Nonviolence and Islam

A husband-wife relationship is based on mutual trust and responsibility. The first duty of the husband is to pay mahr to his wife and to treat his wife well by providing maintenance. Allah has commanded the husband, “to live honestly with them (wives)”. If the relationship between husband and wife deteriorates to such an extent that they see no possibility of living together in harmony, the hope of reform and change is lost, the very purpose of marriage is defeated, then future conflicts and bitterness between the two are inevitable. It is better to settle the relationship between the two through divorce before resentment turns into violent action. This non-violent settlement of the marriage of husband and wife is also permissible in Islam.

Non violence ought to be understood not as a doctrine or a product of any particular person, but as a simple guidance given by Allah, more than 14 hundred years ago, for Prophet Muhammad (pbuh). He himself practiced it in his personal, family, social, political, national and international life and urged every person to follow it according to the words of Allah. Below we will discuss it one by one.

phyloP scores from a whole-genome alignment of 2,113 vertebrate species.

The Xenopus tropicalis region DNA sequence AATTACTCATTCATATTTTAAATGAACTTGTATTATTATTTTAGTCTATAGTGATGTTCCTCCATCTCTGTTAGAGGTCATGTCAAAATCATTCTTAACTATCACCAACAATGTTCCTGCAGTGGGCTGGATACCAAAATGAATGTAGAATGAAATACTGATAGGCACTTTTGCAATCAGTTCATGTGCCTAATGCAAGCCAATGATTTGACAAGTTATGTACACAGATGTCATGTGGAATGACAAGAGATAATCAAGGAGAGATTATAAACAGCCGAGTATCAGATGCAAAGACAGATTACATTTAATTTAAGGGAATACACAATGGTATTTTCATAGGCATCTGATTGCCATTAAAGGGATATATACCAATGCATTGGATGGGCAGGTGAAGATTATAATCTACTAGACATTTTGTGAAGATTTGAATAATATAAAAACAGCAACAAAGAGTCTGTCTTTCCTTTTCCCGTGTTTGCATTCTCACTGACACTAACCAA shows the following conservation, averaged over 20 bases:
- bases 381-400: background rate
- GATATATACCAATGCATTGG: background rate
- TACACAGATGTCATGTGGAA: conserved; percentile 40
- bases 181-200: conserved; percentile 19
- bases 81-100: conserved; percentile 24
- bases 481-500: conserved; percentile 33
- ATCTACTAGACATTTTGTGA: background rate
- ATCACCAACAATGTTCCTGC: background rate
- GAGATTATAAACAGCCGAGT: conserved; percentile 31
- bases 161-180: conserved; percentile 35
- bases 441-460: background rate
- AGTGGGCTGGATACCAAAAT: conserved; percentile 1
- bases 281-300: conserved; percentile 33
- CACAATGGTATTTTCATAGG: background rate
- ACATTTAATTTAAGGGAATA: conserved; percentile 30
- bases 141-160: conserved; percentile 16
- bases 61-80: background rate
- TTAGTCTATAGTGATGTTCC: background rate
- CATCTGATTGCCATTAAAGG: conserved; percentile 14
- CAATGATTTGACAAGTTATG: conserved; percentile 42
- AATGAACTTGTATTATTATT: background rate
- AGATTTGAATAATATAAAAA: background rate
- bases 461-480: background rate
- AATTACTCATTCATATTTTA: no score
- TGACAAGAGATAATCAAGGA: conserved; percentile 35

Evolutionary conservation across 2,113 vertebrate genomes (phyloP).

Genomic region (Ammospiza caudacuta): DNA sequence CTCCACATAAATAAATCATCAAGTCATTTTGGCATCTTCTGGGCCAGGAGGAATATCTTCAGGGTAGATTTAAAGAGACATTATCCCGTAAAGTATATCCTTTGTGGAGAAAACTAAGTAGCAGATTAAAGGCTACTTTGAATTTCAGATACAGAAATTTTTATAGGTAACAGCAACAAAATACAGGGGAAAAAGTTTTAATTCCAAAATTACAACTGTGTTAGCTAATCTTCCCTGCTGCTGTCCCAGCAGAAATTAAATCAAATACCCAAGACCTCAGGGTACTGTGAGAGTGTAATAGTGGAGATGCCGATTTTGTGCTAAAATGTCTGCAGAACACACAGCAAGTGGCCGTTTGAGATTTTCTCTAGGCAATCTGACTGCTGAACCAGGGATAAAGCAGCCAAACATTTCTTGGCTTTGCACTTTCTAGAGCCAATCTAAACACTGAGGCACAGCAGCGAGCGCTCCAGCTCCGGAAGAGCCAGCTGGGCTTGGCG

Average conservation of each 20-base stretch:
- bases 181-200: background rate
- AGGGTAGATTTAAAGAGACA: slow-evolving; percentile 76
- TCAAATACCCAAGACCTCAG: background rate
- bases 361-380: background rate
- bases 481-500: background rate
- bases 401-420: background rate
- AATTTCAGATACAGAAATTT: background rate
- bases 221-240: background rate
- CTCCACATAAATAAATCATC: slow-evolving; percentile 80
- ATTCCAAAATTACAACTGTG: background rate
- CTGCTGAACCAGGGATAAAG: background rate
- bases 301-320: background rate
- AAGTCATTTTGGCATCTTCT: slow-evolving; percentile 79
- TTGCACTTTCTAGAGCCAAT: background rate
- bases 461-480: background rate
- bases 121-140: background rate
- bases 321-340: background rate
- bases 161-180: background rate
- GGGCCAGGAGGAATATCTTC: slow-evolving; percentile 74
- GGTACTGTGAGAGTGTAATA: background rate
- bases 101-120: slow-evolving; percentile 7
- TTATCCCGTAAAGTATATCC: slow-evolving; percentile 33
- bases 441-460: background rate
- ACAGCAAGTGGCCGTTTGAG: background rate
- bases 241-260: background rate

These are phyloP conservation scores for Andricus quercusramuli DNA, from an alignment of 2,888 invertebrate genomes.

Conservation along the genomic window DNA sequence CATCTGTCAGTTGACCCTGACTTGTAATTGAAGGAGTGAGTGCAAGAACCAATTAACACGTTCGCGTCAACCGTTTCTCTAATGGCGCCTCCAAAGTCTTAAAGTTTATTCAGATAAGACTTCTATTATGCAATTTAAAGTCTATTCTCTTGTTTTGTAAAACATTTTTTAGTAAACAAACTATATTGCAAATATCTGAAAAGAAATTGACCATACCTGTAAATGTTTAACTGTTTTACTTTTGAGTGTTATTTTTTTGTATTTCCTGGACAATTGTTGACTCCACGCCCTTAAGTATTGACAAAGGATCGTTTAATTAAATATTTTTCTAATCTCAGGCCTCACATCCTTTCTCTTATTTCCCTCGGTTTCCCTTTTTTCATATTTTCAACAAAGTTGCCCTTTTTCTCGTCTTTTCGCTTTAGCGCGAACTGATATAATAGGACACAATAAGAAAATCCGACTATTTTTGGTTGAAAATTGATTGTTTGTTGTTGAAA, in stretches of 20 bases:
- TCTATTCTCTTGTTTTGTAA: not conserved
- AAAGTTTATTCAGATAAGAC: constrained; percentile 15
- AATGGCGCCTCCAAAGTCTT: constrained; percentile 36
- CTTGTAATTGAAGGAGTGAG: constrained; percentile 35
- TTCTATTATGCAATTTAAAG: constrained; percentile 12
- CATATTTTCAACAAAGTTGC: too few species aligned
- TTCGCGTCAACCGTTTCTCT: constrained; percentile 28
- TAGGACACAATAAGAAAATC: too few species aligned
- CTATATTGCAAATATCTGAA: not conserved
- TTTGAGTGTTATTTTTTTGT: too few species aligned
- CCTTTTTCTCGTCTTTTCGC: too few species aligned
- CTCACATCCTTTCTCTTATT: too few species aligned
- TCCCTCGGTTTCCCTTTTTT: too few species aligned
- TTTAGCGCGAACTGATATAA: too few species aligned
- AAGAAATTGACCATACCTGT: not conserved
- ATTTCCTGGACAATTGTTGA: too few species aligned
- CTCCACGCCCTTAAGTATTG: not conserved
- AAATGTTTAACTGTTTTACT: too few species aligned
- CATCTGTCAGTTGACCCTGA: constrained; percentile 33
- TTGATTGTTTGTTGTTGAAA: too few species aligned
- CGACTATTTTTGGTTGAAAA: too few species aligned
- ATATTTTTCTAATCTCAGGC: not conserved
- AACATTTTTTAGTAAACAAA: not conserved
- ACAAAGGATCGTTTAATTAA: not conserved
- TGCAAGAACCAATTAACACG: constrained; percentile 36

Non-violence in personal life In the early stages of Islam, the Prophet was fed up with the persecution of the people of Mecca. Even after going to Taif, he did not get relief. Wherever he went, people mocked and abused him. Not only this, the residents of Taif pelted stones on his body, leaving him unconscious. When the Prophet (PBUH) woke up, he remembered his prayer. His only companion was Zayd RA. His foot was bloody and swollen and was pulled out from inside the shoe with great difficulty. He prayed and at the end of the prayer, prayed to Allah: “Oh God! O my Lord, I call upon Thee. Please do not punish the unbelievers today for the grave crime they have committed without realizing it. forgive them The unbelievers are not to blame for not obeying your word today; He is my weakness – my inability; I pray for your help for this plight. O Rahmanur Rahim, You alone are the force of strength, You are the speed of progress, there is no help, no refuge except You. My Lord, will this effort fail? Won’t you make me win? Will you hand me over to an enemy who will forever turn his back on you? If you wish, so be it. All I want is your satisfaction. If you are satisfied, I do not fear any insult, any grief, any danger, any sorrow. You are my only hope.” In this moment of confusion, this revelation was revealed from Allah: “So, (O Prophet), persevere with gracious perseverance. Verily they think that the chastisement is far off, while We think that it is near at hand.” (70:5-7) Patience, forbearance and non-violence have been shown which are rare in history – by the beloved Prophet of Allah. Despite being physically tortured like this, he did not curse the oppressors in the court of God but blamed his own limitations and ‘inability’ and the Almighty God advised him to be patient instead of admonishing him for revenge. Nonviolence in family life Family is the primary foundation of social life. Family is built up with the spouse, children, parents, siblings, grandparents etc. Adam AS and Hawwa AS started the first human family. A husband-wife relationship is based on mutual trust and responsibility. The first duty of the husband is to pay mahr to his wife and to treat his wife well by providing maintenance. Allah has commanded the husband, “to live honestly with them (wives)”. If the relationship between husband and wife deteriorates to such an extent that they see no possibility of living together in harmony, the hope of reform and change is lost, the very purpose of marriage is defeated, then future conflicts and bitterness between the two are inevitable. It is better to settle the relationship between the two through divorce before resentment turns into violent action. This non-violent settlement of the marriage of husband and wife is also permissible in Islam. Relationship between children and parents Regarding the relationship between children and parents, the Qur’an says, “We have enjoined man to be kind to his parents. In pain did his mother bear him and in pain did she give birth to him. The carrying of the child to his weaning is a period of thirty months. And when he is grown to full maturity and reaches the age of forty, he prays: My Lord, dispose me that I may give thanks for the bounty that You have bestowed upon me and my parents, and dispose me that I may do righteous deeds that would please You, and also make my descendants righteous. I repent to You, and I am one of those who surrender themselves to You.” (46:15) Children means both son and daughter. But in the pre-Islamic period and even in the present day, some countries of the world are prone to violence against girl children. Islam does not support such degrading and violent treatment of girl children, rather it demands equal treatment of children – be it sons or daughters – from parents, and the upbringing of female children is considered a blessed and dignified act for parents. Regarding the duty of children to their parents, the Qur’an says: “We have enjoined upon man kindness to his parents, but if they exert pressure on you to associate with Me in My Divinity any that you do not know (to be My associate), do not obey them. To Me is your return, and I shall let you know all that you have done.” (29:8) Non-violence in social life Islam has ordered to maintain harmony in the Muslim society by avoiding violence and hatred towards each other. Abdullah Ibn Omar RA narrated, Prophet Muhammad s.a.w. said, “Muslim is brother of Muslim. He will not oppress him and hand him over to the oppressor. He will fulfill the lack of his brother, Allah Ta’ala will fulfill his lack. Whoever removes any danger from a Muslim, Allah Ta’ala will remove any of his dangers on the Day of Resurrection. And whoever hides the fault of a Muslim, Allah Ta’ala will hide his fault on the Day of Resurrection.” In this way every Muslim is instructed to co-exist by establishing and maintaining cordial relations with other Muslims. Urging to maintain harmonious relations with all living in a peaceful coexistence with all living in society, Al-Qur’an says, “Most of their secret conferrings are devoid of good, unless one secretly enjoins in charity, good deeds, and setting the affairs of men right. We shall grant whoever does that seeking to please Allah a great reward.” (4:114) In this verse, three actions are given importance as good: First of all, charity. Second is good deeds and third is mutual non-violence. All three are essential for peaceful coexistence in society. Relations with neighbours In relations with neighbours, Islam urges to maintain good relations by dealing with the neighbor’s minor mistakes with forgiveness. Allah says, “Worship Allah and associate nothing with Him; And do good to parents, relatives, orphans, the needy, near-neighbors, distant neighbors, companions, wayfarers and slaves who belong to you. Surely Allah does not like the arrogant.” (4:36) According to a hadith, neighbours are divided into three categories according to their ‘haq’ or rights: (a). A rightful neighbor – who is not a relative, nor a Muslim; (b). Two privileged neighbors – who are not relatives, but Muslims; (c). Neighbors with three rights – those who are relatives and Muslims. Allah has enjoined non-violence, courtesy and good behavior towards neighbors of all kinds and all levels. The Prophet (saw) said, “Whoever believes in Allah and the Hereafter, should not cause trouble to his neighbor.” (Mishkat) Confusion can be observed in particular regarding the provision of qisas or revenge in Islam. As the Qur’an says, “Fight against those who fight you in the way of God; But don’t cross the line. Surely Allah does not love transgressors.” (2:190) It is evident from the above verse that Allah does not command anyone to attack first, but when attacked, commands him to respond with a restrained counterattack. Relations with neighbours In relations with neighbours, Islam urges to maintain good relations by dealing with the neighbor’s minor mistakes with forgiveness. Allah says, “Worship Allah and associate nothing with Him; And do good to parents, relatives, orphans, the needy, near-neighbors, distant neighbors, companions, wayfarers and slaves who belong to you. Surely Allah does not like the arrogant.” (4:36) According to a hadith, neighbours are divided into three categories according to their ‘haq’ or rights: (a). A rightful neighbor – who is not a relative, nor a Muslim; (b). Two privileged neighbors – who are not relatives, but Muslims; (c). Neighbors with three rights – those who are relatives and Muslims. Allah has enjoined non-violence, courtesy and good behavior towards neighbors of all kinds and all levels. The Prophet (saw) said, “Whoever believes in Allah and the Hereafter, should not cause trouble to his neighbor.” (Mishkat) Confusion can be observed in particular regarding the provision of qisas or revenge in Islam. As the Qur’an says, “Fight against those who fight you in the way of God; But don’t cross the line. Surely Allah does not love transgressors.” (2:190) It is evident from the above verse that Allah does not command anyone to attack first, but when attacked, commands him to respond with a restrained counterattack. Non-violence in national, political and international life According to Islamic Shariah in national and international life, there is no opportunity to discriminate between people. In fact, the human race is a single entity like a single body. Just as every part of the body performs a different importance and duty to keep the whole body functioning as a single and whole body and no part is unnecessary or unimportant, similarly, every citizen living in a society and state is of equal importance and one person is not seen as superior to the other. The same is true in the international arena. In national and international life, one may be different from another in work, profession, rank, responsibility, but as human beings, all are equal and each of their actions has its own importance and significance, and every state has equal importance. People are brothers to each other. That is why no one can look down, hate or belittle anyone, nor can they harbor an attitude of enmity towards one another. The insistence of Islam is that people should give proper and real dignity to people. He is a real man who can measure his self-esteem and self-esteem by the same standard and accept others as his own. When the people of the world wake up to this sense of brotherhood in Islam, then violence and hatred will end in the world and democracy and lasting peace will be established in the country – this is the basic principle of non-violence. This principle of non-violence is mistakenly known as Gandhism in the contemporary world. It is a sad but true fact that the contribution of the Prophet of God, the originator, maintainer and preacher of this trend and the words of Al-Quran and Sunnah are forgotten by contemporary world leaders. Minority rights in an Islamic state Islam also guarantees the socio-political rights of people of different religions living in an Islamic state. It is the obligatory duty of every Muslim and Islamic state to ensure their dignity and security of life and property by maintaining good behavior and goodwill towards them and ensuring that they too can enjoy equal civil rights. About them the Prophet (saw) said, “Remember whoever tortures a Muahid (contracted non-Muslim) citizen, causes him pain, defames him or takes away his property by force, I will take his side against him on the Day of Resurrection.” No restrictions can be imposed on the personal freedom of non-Muslims in an Islamic state; They are free to perform rituals in their respective religions. They cannot be forcibly converted. Conclusion Almost 13 hundred years after the advent of Islam, Gandhi wanted to follow this principle in India’s freedom movement, which was not new and was not his original invention. Today’s situation in the country has become so endlessly chaotic and anarchic that we think it reminds us of the Arabs of the pre-Islam era anarchy prevailed. We find proof that the idea of establishing peace in today’s violence-disturbed world has lost its universality. From the second half of the nineteenth century to the first half of the twentieth century, the names of Mohandas Karamchand Gandhi and Mohammad Ali Jinnah must be mentioned when discussing the history of the freedom movement of the subcontinent of India. The two independent countries of South Asia India recognized Gandhi as the father of the nation and Pakistan recognized Jinnah as the father of the nation. In India’s independence movement, both of them adopted the policy of non-violent compromise against the British and gained the independence of their respective countries. Gandhi said, “the lateral truth ….to say ….. I was face to face with God, Ahimsa and truth. When I come to examine my title to this realization, I find nothing but my love for the people. And this in turn is nothing but an expression of my unshakable faith in Ahimsa”; He himself did not claim to be the main proponent of this principle. He had a direct and admirable connection with Islam and other religions, and at his prayer meetings, passages from the Bible and the Quran were read along with Hindu scriptures as per his instructions. Hence there is no way to imagine that Gandhi was not inspired by Islamic ideologies. Jinnah chose ‘unity, faith and order’ as the principle of nation building, because Jinnah knew that non-violence lay within his ‘faith’. So he did not think it necessary to claim this policy as his own or to mention it separately. Those who do not have ‘faith’ or do not know or understand Islam well or do not show interest or try to know and understand, whether they are Indians or foreigners, continue the ‘policy of non-violence’ as Gandhianism. As Nelson Mandela said, “The Gandhian philosophy of peace, tolerance and non-violence began in South Africa as a powerful instrument of social change.” Nelson Mandela is also identified as a Gandhian. Did Nelson Mandela not know the role of Islam in establishing peace and building society? He knew well and he also knew of the Quran. But the misfortune of Islam is that no one seriously examines what and why Islam is, or a non-Muslim continues to adopt the Islamic philosophy of a particular person as his own doctrine. And if that person is a Muslim, he is branded as a ‘fundamentalist’ or a follower of medieval ideas in the country and abroad and condemned in particular areas. Isn’t it strange and wonderful? The same has happened with the doctrine of peace, tolerance and the ‘principle of non-violence’. This is a kind of ideological robbery. References – An Autobiography or The Story of my Experiments with Truth, MK Gandhi Nelson Mandela in His Own Words: From Freedom to the Future, Abacus History of the Arabs, Philip K Hitti